Michigan river sees 13,000 hawks, other predatory birds within 3-day span

The lower part of the Detroit River in Michigan has seen a recent influx of various birds of prey, such as hawks, eagles and falcons as they prepare to fly south for the winter.

In the past three days alone, a mix of an estimated 13,000 broad-winged hawks and turkey vultures have been spotted over the river, swarming above as photographers and bird lovers alike snap photos of the winged creatures, the Detroit Free Press reported.

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The annual event occurs in autumn, when the “lower Detroit River between Michigan and Ontario becomes a corridor for the passage of migratory birds,” according to the Detroit River Hawk Watch group, which monitors and shares information about the event.

Hundreds of thousands of hawks, eagles and other predatory birds begin their journey to “wintering grounds” in the southern part of the county and Mexico, the Detroit River Hawk Watch said in a statement last year.

Jerry Jourdan, an adviser with the Detroit River Hawk Watch, told Fox News some cities in Mexico — such as Vera Cruz —will eventually see “several million birds during their hawk count seasons.”

Specifically, “upwards of 250,000 Broad-winged Hawks, Turkey Vultures, Red-tailed Hawks, Sharp-shinned Hawks, and even Golden Eagles will funnel southward from Canada and fly over the hawk watch site during their non-stop migration,” the group said, adding that one year, in 1999, more than 540,000 broad-winged hawks were counted in a single day.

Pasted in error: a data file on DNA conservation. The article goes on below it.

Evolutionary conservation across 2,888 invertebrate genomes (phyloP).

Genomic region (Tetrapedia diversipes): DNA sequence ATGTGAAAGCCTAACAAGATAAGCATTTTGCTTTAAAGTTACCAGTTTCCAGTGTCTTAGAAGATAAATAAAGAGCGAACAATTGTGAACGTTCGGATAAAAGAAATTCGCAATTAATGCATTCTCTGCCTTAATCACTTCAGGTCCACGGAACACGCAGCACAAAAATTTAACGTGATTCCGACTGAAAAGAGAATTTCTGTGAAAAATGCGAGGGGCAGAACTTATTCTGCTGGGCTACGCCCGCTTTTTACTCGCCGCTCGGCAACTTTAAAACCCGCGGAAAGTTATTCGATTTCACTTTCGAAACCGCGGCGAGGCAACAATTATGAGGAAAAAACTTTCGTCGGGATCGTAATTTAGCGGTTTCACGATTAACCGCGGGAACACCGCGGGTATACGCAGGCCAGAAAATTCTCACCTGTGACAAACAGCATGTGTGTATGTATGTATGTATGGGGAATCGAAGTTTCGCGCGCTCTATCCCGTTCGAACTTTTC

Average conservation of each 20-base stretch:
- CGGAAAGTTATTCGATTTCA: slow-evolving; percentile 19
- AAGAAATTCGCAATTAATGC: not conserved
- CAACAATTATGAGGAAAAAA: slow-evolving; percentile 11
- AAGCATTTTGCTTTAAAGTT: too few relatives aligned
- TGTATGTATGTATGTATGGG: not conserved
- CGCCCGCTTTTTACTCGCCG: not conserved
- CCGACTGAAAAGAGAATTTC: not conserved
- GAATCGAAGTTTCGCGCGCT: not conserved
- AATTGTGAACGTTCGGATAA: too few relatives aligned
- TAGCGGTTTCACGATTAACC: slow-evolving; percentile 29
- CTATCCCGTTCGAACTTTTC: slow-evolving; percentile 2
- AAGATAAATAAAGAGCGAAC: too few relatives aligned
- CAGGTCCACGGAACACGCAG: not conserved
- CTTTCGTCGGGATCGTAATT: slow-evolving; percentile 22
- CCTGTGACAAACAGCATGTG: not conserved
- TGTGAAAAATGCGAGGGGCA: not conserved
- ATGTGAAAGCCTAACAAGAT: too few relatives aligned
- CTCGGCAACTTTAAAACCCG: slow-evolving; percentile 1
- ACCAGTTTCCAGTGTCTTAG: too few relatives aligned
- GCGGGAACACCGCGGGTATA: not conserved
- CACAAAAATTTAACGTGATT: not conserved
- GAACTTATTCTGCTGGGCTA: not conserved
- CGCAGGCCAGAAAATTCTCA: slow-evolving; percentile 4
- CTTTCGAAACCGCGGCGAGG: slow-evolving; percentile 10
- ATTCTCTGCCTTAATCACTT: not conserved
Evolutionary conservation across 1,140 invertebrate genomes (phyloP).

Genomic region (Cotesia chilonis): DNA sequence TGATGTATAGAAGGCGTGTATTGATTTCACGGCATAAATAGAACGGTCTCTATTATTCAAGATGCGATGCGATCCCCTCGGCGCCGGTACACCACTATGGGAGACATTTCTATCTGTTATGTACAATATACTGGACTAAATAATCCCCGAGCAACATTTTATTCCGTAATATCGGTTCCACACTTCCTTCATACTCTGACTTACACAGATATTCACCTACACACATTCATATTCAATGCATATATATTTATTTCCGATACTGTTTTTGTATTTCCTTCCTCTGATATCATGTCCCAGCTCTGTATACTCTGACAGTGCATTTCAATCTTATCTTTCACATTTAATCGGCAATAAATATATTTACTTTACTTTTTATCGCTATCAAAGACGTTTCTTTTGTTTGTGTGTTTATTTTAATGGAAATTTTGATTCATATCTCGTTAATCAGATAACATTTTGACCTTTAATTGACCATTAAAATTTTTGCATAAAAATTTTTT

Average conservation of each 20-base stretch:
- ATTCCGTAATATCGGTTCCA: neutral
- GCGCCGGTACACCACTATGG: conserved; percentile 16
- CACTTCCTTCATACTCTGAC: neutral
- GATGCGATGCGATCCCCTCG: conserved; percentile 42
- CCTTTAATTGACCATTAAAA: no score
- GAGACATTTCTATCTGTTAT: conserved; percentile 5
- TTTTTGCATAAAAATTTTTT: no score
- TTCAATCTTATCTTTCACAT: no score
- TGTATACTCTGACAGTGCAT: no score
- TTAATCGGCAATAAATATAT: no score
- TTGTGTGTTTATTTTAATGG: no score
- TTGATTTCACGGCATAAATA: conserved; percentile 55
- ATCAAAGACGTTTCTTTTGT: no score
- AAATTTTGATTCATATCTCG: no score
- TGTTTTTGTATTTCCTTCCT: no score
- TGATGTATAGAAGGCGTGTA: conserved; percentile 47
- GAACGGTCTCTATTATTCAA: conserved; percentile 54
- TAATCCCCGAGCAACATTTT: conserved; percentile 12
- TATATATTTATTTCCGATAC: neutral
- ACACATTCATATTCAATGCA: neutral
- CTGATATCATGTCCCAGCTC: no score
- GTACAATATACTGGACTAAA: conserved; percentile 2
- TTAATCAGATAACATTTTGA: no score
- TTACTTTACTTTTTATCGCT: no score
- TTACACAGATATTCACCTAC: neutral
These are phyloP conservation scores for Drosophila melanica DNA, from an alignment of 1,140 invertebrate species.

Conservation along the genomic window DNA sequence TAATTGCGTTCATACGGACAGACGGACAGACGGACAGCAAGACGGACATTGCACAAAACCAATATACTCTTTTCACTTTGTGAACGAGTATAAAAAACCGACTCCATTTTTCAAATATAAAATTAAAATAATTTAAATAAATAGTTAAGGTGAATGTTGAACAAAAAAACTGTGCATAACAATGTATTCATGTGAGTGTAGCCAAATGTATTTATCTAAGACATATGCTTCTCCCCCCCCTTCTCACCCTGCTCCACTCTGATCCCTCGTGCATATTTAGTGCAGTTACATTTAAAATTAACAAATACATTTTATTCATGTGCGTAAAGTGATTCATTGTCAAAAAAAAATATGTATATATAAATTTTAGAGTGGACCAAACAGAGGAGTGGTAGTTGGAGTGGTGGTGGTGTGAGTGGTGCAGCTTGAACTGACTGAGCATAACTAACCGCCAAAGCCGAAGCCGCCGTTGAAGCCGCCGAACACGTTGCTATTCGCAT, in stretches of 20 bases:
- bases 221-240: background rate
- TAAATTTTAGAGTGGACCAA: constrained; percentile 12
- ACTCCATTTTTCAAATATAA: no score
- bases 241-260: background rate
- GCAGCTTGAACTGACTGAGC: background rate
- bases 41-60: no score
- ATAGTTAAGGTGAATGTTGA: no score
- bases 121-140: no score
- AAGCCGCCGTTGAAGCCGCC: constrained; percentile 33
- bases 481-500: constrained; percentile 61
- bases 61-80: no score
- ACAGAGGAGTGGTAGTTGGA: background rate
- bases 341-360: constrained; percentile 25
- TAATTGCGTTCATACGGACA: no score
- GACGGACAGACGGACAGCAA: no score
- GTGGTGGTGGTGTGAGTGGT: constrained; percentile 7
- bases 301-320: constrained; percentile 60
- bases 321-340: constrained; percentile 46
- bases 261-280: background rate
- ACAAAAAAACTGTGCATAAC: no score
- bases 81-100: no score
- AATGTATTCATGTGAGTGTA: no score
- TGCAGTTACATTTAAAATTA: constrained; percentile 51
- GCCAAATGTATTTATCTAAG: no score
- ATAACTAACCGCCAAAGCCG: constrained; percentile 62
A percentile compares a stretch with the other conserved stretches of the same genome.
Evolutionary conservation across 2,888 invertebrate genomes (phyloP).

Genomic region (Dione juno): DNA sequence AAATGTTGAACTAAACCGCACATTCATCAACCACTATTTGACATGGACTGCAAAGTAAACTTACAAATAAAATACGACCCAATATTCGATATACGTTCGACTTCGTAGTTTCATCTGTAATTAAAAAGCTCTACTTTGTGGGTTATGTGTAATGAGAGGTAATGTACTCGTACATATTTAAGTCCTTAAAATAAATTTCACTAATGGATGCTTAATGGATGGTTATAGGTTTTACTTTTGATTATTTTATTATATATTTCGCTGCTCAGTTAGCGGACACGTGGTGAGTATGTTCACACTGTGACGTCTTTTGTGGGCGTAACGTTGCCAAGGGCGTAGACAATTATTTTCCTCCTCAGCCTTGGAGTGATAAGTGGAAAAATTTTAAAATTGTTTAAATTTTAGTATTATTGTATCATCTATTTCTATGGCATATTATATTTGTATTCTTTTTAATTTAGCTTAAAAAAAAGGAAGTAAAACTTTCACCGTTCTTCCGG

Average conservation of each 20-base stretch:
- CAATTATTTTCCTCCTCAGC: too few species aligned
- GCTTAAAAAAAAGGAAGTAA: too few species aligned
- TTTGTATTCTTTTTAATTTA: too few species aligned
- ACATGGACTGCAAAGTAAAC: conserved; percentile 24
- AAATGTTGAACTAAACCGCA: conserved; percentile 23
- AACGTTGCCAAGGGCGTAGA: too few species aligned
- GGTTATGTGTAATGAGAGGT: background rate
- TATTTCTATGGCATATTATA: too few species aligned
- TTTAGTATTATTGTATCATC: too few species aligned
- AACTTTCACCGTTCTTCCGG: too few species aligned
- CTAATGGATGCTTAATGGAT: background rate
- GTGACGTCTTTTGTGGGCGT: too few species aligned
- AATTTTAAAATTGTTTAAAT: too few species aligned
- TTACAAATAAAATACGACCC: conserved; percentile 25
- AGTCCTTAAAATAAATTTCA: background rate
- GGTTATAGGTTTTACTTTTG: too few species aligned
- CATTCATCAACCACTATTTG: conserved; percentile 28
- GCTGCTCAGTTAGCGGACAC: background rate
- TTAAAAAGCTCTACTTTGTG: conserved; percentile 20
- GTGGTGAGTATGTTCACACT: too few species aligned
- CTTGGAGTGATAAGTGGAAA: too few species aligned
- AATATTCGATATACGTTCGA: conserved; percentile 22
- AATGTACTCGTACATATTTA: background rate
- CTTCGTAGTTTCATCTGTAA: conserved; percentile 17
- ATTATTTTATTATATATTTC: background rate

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Holiday Beach Migration Observatory across Lake Erie also serves as a prime location to “monitor local population and flight dynamics of migrating hawks,” Jourdan said, noting these locations are just a couple of the roughly 300 hawk watch sites across North America which “monitor raptor migration in the spring and fall months.”

The concentration of these predatory birds is also a plus for officials with the U.S. Fish and Wildlife Service (USFWS), the Detroit River International Wildlife Refuge (DRIWR) and the International Wildlife Refuge Alliance (IWRA), the Detroit River Hawk Watch said, as they “systematically” count the birds each year during the fall event.

"The whole purpose is to generate a Raptor Population Index (RPI) that allows us to monitor the health of populations down to individual species and perhaps try to determine causation for population increases or decreases," Jourdan explained.

“Tens of thousands of raptors migrate seasonally through the region. Up to 10,000 birds can be seen in a single day,” Jane Ferreyra, executive director of Hawk Migration Association of North America, told the newspaper. “You just have to look up!”